Some crude estimates may be useful. For example, the open-circuit voltage has an upper limit Eg/e, where Eg is the semiconductor bandgap. The analysis [71] assumes a single junction and a single uniform bandgap energy. It is assumed that photons whose energy is less than the bandgap energy Eg do not contribute to the photocurrent. It is also assumed that the excess energy hc/l — Eg is lost to heat in the semiconductor. In practical terms, the junction structure should be thick enough that all of the light of energy hc/l — Eg > 0 is absorbed.

A disadvantage of the single-junction cell at bandgap Eg is that all photons of energy less than Eg are lost, are not absorbed but pass through the cell. The energy output of the cell is the same for N photons of 2 Eg or 3 Eg as for N photons of energy Eg. For these reasons, the efficiency of the single-junction cell is inherently limited and depends on the spectrum of photon energies that are incident. Roughly, the bandgap for best efficiency, within the single-junction assumption, should be close to the peak of the incident spectrum.

Recalling Eq. 5.1 and Figure 5.2 the light spectrum from the sun is approximately that of a black body of temperature 5973 K, which peaks at 1m = (2.9 x 106/5973) nm = 486 nm, which corresponds to an energy 1240/

486 = 2.55 eV. (The spectrum at ground level (“Air Mass 1”) is substantially altered, by strong absorptions from several minor constituents of the atmosphere, including ozone, water vapor, and compounds ofnitrogen and carbon. It is also weakened and redshifted by scattering in the atmosphere.) Adopting the hypothetical black body spectrum, for simplicity, if the bandgap of silicon is 1.12 eV, then the many photons in the range below 1.12 eV are completely lost, and an increasing fraction of the energy of the more energetic photons is also lost. The most probable photon at energy 2.55 eV will contribute not more than will a 1.12 eV photon, the difference energy 1.43 eV contributing only to heat.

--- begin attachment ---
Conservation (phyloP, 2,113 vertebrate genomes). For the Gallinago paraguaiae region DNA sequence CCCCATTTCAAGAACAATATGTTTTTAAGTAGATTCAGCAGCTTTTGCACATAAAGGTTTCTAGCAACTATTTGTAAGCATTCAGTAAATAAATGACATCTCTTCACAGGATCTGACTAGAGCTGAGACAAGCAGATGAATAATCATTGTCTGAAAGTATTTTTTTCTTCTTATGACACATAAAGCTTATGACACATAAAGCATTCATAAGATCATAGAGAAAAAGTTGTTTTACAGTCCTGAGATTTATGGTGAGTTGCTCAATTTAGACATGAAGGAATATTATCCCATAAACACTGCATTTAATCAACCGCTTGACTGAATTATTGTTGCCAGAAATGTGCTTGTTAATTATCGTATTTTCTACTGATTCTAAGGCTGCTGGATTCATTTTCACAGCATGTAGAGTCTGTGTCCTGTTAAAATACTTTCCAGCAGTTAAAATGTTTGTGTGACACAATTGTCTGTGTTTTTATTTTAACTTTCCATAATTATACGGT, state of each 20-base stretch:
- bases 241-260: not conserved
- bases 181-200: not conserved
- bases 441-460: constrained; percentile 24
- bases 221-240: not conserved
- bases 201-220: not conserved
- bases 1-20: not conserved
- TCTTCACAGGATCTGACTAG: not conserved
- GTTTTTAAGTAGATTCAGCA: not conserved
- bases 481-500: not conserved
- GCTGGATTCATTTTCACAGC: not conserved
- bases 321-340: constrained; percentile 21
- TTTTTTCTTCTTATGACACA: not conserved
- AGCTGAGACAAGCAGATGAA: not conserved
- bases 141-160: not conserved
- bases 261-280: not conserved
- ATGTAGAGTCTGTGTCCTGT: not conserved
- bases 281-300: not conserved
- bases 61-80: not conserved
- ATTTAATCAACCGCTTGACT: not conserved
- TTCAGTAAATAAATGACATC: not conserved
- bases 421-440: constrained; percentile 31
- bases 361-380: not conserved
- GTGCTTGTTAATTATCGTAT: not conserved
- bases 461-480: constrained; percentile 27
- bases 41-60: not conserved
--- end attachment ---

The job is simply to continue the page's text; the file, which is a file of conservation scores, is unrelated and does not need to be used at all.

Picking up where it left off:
The specialists in photovoltaic conversion have adopted an effective spectrum “Air Mass 1.5 G,” correcting for an average daytime light path length 1.5 larger than when

provided by adding a highly doped N+-GaAs layer. Light absorption in the rear N-layer is enhanced by the BSF, which inhibits recombination of minority holes with majority electrons at the rear surface. These diagrams makeclearthatlightabsorptionprimarilyoccurs in the field-free regions ofdimensions Lp and Ln beyond the junction-forming depletion layer ([69], Figure 2.4, p. 25).

the sun is directly overhead. This spectrum is reduced from the top-of-the-atmo – sphere spectrum, Air Mass 0 (AM 0), byabout 28%, ofwhich 18% is from absorption and 10% from scattering. Scattering is well known to follow a Я-4 law, which removes blue light from the direct path but adds in some blue light scattered from the blue sky. The resulting AM 1.5G spectrum (which also includes a diffuse light contribution) is used to calculate the ideal conversion efficiency of a single-junction solar cell operating at 300 K, as a function of the semiconductor bandgap energy. The results for the AM 1.5 G spectrum (labeled, in Figure 6.8) peaks near 29% efficiency at a